A few months ago I joined Free Software Foundation Europe (FSFE) as translator (from English to Italian):
We are a community of people who are committed to Free Software. Please join us in our work! There are many ways to do so and you will find a way that fits your interests and skills.
My interests and motivations to join FSFE were various:
- supporting Free Software;
- improving and keeping trained my English (please excuse any mistakes), both in general and in particular about European politics and administrative jargon. Another chance is offered by FSFE mailing lists: it happens to write email to others people around Europe;
- learning Vim practicing on “real articles”;
- improving my typist skills in a healthy way.
Recently I was asked if I would have been interested in getting commit access to the FSFE web site source repository… of course I was :-)
I quickly realized that such repository has more than 15 years history!!! Thus I started wondering that it would have been nice visualizing such history with Gource. In the past I had already used Gource to visualize Parancoe history, a Java meta-framework developed by some Java User Group Padua (JUG PD) guys, but this time I was curious to see how a web site history was different from a framework one.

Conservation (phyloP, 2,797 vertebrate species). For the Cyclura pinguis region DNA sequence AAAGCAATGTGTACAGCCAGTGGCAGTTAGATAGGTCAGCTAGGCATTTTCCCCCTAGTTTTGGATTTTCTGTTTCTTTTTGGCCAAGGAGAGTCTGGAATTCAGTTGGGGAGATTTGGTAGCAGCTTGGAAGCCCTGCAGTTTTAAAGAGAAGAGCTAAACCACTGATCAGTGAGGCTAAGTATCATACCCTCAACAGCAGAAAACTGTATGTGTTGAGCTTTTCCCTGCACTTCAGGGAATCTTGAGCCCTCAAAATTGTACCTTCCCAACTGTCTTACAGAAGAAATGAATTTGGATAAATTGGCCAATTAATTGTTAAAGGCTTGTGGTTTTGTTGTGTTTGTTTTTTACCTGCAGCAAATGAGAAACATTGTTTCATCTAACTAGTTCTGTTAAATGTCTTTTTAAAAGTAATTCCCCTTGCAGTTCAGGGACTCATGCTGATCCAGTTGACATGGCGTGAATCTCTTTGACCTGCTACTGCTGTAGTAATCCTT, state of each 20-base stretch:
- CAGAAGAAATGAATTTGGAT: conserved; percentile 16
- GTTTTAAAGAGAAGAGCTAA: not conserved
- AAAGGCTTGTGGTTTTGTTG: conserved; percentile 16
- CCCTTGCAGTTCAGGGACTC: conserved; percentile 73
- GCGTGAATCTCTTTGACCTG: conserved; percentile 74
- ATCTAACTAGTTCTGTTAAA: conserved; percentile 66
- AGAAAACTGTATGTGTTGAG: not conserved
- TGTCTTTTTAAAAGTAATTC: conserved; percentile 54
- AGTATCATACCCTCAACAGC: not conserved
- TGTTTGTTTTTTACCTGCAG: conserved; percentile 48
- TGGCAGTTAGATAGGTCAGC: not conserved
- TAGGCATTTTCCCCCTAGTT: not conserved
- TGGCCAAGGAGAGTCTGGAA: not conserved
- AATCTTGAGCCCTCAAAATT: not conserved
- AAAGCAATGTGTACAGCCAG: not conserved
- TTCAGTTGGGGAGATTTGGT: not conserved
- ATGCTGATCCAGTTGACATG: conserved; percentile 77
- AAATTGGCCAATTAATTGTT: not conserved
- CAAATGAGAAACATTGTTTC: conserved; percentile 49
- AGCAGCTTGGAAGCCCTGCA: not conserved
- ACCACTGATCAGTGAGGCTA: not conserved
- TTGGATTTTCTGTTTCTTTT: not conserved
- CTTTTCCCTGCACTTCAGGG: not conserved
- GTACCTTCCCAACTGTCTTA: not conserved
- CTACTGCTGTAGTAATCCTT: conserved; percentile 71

So I have recorded a 10 minutes long video about commit activity on FSFE web site source repository from February 2001 to July 2016.
Commit? What Is A Commit?
A commit is the action by which a person apply a changes (called revision) to a code base, or to a body of text, under version control. In the following video commits are shown as rays which are irradiated by committers against colored balls. Balls are files. Balls are connected in a structure that might look like a plant, a flower, a sea coral. Such structure mirrors the directory structure in which files are organized.
Look At Video About The FSFE Vibrant Community
In this about ten minutes long video you are going to see the FSFE vibrant community which is maintaining the FSFE web site from February 2001 to July 2016.
Be aware that you are looking at committers only. Therefore, if you want to get a more accurate idea of the full FSFE community, you should imagine all the other people (behind each committer) who: read and study normative documents, organize and promote events, design graphics and logos, write and translate articles, press releases, news, and all the various content you can find on the FSFE web site.
Enjoy the movie: